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In an unpublished decision, Sierra Club v. County of Tehama (2012) 2012 Cal.App.Unpub.Lexis 8813, the Third District Court of Appeal issued a decision upholding the trial court’s denial of Sierra Club’s petition for a writ of mandate against the County of Tehama (County).  Sierra Club alleged that the Environmental Impact Report (EIR) prepared for the County’s General Plan Update (GPU) violated the California Environmental Quality Act (CEQA) in several respects.  Specifically, Sierra Club asserted that the EIR failed to fulfill its informational purpose, misrepresented greenhouse gas emissions, failed to adopt feasible mitigation measures for several impacts,  failed to include an adequate alternatives analysis, and made findings unsupported by substantial evidence.

The court began its inquiry by considering whether the GPU EIR was a program EIR, as claimed by the County, or a first tier project EIR.  Citing CEQA Guidelines, section 15378, the court concluded that a general plan is by definition a “project” and, therefore, should have been called a first tier project EIR, rather than a program EIR.  The court, however, noted that in this instance the County’s treatment of the EIR as a program EIR instead of a first tier project EIR was a distinction without a difference as both types of EIRs allow deferral of certain analysis.

Turning to the substantive claims, the court concluded that Sierra Club forfeited its argument that the County’s CEQA findings were not supported by substantial evidence because Sierra Club’s 1.5-page argument failed to include any citations to the administrative record and did not provide evidence favorable to the County and show why it was lacking. Similarly, the court rejected Sierra Club’s argument that no substantial evidence supported the conclusion that the County would have an annual average growth of 2.2 percent because Sierra Club presented a one-sided argument ignoring evidence in the record favoring the County’s conclusion.

Next, the court rejected Sierra Club’s claim that CEQA required the County to analyze potential impacts of the theoretical build-out scenario.  Pointing to CEQA Guidelines, section 15145, the court stated the County complied with the rule that “[i]f, after thorough investigation, a lead agency finds that a particular impact is too speculative for evaluation, the agency should note its conclusion and terminate discussion of the impact.”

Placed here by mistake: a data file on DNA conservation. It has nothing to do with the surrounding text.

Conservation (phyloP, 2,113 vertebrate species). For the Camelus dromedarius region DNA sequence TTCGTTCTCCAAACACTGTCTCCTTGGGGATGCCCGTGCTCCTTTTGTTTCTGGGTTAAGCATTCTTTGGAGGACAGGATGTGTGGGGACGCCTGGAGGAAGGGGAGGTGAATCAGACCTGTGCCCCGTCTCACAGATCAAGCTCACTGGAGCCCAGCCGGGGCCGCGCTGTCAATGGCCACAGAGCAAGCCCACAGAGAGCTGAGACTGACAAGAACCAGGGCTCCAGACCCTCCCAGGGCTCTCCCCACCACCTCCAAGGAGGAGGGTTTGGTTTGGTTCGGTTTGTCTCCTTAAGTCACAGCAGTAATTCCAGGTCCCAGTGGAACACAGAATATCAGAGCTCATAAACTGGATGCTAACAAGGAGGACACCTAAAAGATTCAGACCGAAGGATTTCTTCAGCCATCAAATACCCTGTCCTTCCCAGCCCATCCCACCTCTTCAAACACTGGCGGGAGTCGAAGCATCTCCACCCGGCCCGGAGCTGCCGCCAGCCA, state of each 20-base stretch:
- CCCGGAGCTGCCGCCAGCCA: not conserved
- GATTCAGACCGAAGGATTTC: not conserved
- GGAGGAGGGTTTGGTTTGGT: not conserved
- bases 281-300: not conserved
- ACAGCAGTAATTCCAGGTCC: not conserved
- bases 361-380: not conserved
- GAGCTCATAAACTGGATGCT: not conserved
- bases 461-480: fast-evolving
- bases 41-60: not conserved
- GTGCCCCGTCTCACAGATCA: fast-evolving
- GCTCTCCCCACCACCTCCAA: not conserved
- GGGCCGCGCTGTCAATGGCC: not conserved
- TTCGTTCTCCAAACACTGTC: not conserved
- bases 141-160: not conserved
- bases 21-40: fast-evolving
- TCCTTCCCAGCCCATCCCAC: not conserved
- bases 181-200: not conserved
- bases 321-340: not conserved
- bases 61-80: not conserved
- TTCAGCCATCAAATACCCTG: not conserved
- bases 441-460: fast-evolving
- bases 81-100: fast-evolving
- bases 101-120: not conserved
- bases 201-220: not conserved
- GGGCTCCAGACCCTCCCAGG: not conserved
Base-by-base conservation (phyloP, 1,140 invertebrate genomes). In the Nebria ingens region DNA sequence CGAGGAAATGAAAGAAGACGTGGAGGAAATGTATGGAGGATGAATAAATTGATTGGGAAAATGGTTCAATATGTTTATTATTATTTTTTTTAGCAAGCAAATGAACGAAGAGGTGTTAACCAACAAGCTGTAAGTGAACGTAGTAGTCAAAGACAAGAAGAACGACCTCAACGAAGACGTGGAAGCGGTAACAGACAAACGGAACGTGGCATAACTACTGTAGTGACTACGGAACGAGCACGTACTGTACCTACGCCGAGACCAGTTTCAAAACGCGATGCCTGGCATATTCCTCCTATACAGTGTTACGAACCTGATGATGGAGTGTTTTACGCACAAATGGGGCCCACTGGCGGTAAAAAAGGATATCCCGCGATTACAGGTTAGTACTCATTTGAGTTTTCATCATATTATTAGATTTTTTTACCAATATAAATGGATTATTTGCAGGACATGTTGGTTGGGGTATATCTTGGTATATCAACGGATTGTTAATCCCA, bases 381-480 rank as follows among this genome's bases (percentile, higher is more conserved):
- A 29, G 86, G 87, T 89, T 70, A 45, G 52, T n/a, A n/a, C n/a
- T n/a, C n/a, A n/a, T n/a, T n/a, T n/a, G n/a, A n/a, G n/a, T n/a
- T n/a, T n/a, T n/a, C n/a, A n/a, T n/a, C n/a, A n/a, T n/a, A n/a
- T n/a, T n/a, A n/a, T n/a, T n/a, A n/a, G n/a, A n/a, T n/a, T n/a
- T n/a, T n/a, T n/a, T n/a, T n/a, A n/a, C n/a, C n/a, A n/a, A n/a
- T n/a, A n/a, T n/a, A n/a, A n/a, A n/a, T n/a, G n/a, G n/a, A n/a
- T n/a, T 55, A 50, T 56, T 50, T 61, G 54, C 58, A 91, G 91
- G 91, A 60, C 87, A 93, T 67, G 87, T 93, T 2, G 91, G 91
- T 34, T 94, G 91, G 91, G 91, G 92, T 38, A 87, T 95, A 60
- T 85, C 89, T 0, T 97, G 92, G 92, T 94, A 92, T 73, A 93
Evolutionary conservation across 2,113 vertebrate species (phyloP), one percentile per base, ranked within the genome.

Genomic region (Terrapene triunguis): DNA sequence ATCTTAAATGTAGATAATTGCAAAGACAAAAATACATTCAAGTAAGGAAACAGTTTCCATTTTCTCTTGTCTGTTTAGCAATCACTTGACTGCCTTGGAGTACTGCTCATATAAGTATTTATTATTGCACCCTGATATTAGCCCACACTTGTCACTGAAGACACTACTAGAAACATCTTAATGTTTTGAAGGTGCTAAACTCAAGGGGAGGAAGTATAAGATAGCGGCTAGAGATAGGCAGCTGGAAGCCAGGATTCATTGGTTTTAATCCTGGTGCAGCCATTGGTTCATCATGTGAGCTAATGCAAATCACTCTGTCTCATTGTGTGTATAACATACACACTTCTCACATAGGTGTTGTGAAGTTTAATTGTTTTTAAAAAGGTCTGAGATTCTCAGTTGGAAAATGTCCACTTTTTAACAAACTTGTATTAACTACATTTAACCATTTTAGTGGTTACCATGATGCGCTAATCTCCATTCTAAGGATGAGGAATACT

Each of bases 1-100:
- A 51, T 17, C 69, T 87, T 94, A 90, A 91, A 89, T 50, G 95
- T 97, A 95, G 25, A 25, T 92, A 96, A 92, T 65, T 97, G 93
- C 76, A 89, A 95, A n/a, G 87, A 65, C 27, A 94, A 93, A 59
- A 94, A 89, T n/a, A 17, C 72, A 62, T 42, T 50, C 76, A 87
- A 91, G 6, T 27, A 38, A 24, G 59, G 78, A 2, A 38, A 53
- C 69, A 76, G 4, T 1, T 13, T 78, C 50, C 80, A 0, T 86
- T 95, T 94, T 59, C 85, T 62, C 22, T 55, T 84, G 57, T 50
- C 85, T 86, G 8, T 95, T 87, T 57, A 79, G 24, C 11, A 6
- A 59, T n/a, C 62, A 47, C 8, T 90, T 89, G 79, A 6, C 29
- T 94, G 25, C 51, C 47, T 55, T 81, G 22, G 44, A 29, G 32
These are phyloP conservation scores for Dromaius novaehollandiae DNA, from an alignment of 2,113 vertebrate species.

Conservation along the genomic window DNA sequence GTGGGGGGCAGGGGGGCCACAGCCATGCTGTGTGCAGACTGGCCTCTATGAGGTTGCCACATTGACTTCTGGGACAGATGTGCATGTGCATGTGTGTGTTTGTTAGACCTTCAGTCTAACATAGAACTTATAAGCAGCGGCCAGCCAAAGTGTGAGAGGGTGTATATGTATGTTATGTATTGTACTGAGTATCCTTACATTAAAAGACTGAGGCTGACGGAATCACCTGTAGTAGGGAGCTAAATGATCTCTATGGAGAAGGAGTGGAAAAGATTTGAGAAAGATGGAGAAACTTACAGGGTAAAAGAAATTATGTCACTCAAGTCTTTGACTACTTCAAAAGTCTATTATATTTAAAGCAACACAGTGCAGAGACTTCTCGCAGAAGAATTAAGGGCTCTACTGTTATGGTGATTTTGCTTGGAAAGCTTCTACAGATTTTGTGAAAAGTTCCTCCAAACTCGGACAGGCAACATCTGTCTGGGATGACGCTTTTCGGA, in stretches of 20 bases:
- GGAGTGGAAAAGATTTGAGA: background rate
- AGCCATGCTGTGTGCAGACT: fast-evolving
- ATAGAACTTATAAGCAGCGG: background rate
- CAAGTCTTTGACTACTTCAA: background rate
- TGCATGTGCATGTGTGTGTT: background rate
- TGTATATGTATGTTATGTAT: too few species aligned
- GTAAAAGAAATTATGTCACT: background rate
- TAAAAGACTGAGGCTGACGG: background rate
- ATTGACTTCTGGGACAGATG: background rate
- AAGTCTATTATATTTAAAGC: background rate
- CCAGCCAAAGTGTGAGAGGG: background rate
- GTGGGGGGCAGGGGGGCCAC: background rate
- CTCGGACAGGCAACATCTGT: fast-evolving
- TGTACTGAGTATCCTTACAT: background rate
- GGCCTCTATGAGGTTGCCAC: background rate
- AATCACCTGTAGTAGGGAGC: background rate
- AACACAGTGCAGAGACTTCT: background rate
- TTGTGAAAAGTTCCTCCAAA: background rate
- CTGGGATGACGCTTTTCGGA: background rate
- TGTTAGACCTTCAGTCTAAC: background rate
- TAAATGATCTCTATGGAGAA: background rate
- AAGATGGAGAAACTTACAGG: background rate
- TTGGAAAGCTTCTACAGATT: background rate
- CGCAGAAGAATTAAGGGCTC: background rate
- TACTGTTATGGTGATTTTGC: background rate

The court then addressed Sierra Club’s challenges to the analyses of air quality and greenhouse gas (GHG) emissions, agricultural, water supply, traffic and circulation, and land use impacts.  With respect to each claim and in consideration of the fact that the GPU EIR was a first tier project EIR, the court held that Sierra Club failed to show reversible error.  For instance, in regard to the CEQA findings on GHG emissions, Sierra Club argued that the County improperly developed its GHG analysis around the theory that the science of GHG is ever-changing and, as a result, the law on GHG emissions is a “moving target.” The court rejected this argument because the uncertainty in the County’s GPU EIR was the result of the project’s tiered nature, not because the law is a “moving target.”

Finally, the court addressed Sierra Club’s argument that the County’s GPU EIR violated CEQA by failing to include an adequate analysis of alternatives.  In rejecting this argument, the court stated that an EIR does not need to consider every conceivable alternative to a project. The court held that the County’s consideration of five alternatives constituted a reasonable range of potentially feasible alternatives and satisfied CEQA’s goal to foster informed decision making and public participation.

Written By: Tina Thomas, Christopher Butcher and Andrea Lutge (law clerk)

For questions relating to this blog post or any other California land use, environmental and/or planning issues contact Thomas Law Group at (916) 287-9292.

The information presented in this article should not be construed to be formal legal advice by Thomas Law Group, nor the formation of a lawyer/client relationship. Readers are encouraged to seek independent counsel for advice regarding their individual legal issues.

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